California, Here I Come, Maybe

May 28, 2015 Updated: May 28, 2015

The big news is that the NFL Los Angeles has emerged as a contender to once again host the Super Bowl—if it happens it would be in 2020 provided a franchise is in LA by the beginning of the 2018 season and a new stadium built. The City of Angeles has hosted seven Super Bowls. Five have been played at the Rose Bowl and two at the Los Angeles Memorial Coliseum, including Super Bowl I in 1967.

The scenario is just a bit reminiscent of details I dealt with in writing my newest sports epic “When it was just a game: Remembering the first super bowl.” 

(Photo provided by author)
(Photo provided by author)

That first (and second game) was officially known as the AFL-NFL World Championship Game although from the start fans and media called it Super Bowl. The ultimate game was the result of the merger in June 1966 of the upstart AFL and the establishment NFL. The creation of this game of games was one of the provisions of the merger.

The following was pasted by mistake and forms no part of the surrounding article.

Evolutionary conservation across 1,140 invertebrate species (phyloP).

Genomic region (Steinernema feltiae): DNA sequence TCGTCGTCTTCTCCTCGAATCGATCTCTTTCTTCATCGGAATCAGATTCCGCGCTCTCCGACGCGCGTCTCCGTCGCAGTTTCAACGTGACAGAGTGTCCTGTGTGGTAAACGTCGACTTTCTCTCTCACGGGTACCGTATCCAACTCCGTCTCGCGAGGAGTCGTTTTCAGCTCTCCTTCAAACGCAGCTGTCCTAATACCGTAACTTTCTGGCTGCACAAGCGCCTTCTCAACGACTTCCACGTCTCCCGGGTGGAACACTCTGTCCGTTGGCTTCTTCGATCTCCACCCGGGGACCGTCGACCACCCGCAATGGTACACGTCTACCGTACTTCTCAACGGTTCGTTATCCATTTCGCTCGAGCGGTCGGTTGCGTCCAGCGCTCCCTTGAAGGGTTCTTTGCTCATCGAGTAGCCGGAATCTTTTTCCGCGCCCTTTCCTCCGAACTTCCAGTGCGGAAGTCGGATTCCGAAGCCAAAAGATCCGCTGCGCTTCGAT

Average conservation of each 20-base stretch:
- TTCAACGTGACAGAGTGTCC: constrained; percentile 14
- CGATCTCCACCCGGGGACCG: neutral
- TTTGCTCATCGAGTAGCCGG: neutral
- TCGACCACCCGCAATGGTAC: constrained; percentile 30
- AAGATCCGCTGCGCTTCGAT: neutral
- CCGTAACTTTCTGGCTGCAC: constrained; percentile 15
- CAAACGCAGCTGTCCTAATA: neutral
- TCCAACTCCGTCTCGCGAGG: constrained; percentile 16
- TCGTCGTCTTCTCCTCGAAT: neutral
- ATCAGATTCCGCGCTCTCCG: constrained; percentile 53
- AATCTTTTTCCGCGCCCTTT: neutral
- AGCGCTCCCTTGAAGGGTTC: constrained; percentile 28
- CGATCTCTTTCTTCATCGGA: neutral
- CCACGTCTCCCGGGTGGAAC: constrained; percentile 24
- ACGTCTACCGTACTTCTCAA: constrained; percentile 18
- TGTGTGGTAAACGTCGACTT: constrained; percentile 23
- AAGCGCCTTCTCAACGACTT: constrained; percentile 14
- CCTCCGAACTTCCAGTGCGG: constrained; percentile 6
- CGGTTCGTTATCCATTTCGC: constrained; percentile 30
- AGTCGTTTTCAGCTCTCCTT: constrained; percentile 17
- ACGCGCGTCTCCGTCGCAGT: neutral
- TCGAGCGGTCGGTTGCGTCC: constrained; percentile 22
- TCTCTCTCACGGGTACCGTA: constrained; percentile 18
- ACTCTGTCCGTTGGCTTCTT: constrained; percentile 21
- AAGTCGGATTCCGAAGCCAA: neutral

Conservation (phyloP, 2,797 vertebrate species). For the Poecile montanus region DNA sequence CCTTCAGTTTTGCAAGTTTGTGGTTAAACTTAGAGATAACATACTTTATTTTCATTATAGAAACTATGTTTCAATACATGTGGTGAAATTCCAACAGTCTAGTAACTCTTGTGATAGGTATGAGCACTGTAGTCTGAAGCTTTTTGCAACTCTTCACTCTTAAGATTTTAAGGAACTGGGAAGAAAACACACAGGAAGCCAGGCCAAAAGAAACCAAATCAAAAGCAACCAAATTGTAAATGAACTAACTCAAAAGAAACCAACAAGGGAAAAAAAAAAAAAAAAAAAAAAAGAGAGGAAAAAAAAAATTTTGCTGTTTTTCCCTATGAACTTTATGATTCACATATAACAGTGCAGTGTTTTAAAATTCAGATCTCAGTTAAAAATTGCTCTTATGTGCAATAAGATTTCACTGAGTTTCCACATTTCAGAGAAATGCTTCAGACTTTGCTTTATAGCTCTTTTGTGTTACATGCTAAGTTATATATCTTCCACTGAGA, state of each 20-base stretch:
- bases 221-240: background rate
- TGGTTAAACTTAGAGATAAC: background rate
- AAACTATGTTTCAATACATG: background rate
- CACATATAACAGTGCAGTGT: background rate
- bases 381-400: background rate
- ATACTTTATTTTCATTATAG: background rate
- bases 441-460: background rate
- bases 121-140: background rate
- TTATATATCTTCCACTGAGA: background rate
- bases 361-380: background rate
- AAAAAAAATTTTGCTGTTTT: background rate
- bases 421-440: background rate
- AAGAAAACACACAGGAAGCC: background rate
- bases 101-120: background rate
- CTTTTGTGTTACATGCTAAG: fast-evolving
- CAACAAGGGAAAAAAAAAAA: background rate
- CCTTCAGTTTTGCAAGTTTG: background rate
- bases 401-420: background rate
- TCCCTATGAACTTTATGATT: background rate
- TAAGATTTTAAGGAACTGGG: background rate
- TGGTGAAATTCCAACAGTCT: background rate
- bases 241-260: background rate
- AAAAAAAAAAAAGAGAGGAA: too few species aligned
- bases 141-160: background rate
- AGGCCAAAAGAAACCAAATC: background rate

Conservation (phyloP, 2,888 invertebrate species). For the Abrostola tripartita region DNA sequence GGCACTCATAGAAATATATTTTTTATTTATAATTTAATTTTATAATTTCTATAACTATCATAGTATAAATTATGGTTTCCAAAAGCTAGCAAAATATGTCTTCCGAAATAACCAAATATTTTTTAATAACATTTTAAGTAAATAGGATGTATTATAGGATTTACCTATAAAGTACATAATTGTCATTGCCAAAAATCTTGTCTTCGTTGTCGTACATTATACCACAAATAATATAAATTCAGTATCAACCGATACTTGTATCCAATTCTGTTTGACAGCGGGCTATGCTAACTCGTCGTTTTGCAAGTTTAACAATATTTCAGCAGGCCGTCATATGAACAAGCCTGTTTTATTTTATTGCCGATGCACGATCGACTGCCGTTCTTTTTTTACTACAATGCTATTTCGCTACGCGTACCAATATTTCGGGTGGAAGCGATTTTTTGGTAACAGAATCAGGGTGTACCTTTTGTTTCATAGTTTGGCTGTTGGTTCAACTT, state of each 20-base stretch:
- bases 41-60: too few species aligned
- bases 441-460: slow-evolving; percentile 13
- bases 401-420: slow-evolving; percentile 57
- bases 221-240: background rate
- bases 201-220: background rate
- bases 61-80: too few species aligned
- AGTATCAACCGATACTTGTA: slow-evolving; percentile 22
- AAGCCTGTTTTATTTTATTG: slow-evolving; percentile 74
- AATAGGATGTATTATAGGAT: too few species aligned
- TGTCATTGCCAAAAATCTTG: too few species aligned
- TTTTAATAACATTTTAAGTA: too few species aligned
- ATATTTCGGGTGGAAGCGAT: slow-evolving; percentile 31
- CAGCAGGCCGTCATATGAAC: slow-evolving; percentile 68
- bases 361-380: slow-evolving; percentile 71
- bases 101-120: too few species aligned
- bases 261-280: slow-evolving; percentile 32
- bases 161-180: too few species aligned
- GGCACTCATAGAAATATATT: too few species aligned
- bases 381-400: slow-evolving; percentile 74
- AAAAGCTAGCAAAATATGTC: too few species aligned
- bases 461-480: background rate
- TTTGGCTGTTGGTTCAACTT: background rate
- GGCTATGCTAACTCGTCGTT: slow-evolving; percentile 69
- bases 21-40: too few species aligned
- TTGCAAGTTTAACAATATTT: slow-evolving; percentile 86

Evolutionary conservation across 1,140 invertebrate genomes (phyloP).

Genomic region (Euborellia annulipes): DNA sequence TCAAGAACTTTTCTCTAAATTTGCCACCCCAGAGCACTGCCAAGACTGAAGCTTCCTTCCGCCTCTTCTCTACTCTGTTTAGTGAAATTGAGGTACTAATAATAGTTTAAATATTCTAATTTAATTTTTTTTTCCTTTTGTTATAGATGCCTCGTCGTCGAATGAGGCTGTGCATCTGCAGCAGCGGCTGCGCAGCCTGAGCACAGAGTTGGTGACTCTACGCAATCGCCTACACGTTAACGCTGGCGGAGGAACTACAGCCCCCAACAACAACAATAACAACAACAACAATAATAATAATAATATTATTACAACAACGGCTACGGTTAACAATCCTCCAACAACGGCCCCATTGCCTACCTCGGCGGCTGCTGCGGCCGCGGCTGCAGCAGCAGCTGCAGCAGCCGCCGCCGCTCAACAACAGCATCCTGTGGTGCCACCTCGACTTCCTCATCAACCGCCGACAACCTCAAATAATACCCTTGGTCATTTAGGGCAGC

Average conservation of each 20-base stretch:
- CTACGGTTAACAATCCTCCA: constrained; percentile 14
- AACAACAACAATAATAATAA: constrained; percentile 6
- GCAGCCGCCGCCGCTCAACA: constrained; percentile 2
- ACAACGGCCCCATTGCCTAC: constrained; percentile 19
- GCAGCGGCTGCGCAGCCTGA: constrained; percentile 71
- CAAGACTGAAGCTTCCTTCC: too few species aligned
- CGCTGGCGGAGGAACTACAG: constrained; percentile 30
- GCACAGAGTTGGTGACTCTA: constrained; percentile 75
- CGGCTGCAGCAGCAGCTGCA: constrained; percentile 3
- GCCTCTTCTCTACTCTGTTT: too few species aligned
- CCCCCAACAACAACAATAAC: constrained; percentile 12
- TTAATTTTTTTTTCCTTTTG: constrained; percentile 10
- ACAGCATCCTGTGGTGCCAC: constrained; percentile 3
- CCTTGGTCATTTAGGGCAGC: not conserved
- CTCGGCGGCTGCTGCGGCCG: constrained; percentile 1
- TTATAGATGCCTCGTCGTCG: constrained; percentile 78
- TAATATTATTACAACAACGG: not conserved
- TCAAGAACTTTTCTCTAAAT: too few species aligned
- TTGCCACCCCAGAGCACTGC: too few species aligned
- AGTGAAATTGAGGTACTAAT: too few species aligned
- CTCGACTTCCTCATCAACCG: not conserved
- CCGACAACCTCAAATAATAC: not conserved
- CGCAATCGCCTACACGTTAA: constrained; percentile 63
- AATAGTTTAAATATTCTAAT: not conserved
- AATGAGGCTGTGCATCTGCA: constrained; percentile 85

The Los Angeles Coliseum was finally selected as the site for the main event. Ground for the impressive and gigantic Coliseum had been broken on December 21, 1921. Designed originally as a memorial to World War I veterans, built at a cost of $954,873, it opened May 1, 1923 on 18 acres in the architectural style of art moderne.

The Coliseum had a long history of playing host to all manner of events including the 1932 Summer Olympics. In 1967, the USC Trojans first began playing there and have used the facility ever since. After the Dodgers left Brooklyn at the end of the 1957 season, they played at the Coliseum as the Los Angeles Dodgers from 1958 to 1961.

Now it was going to be the environment for the football game of all football games. Maximum effort had been expended decorating the field of play. At the 50-yard line, a large brown football capped with a crown of gold was the central motif. The NFL insignia in blue and the AFL in red, were on each side of the football. “Packers” was spelled out in green on a gold background with the NFL insignia on each side of the west end zone. The east zone bore the word “Chiefs” in red on a gold background, the AFL insignia on each side.

There is much more in my book coming in September.

Dr. Harvey Frommer is in his 39th year of writing books. A noted oral historian and sports journalist, the author of 42 sports books including the classics: best-selling “New York City Baseball, 1947-1957″ and best-selling “Shoeless Joe and Ragtime Baseball,” his acclaimed Remembering Yankee Stadium was published in 2008 and best-selling Remembering Fenway Park was published to acclaim in 2011.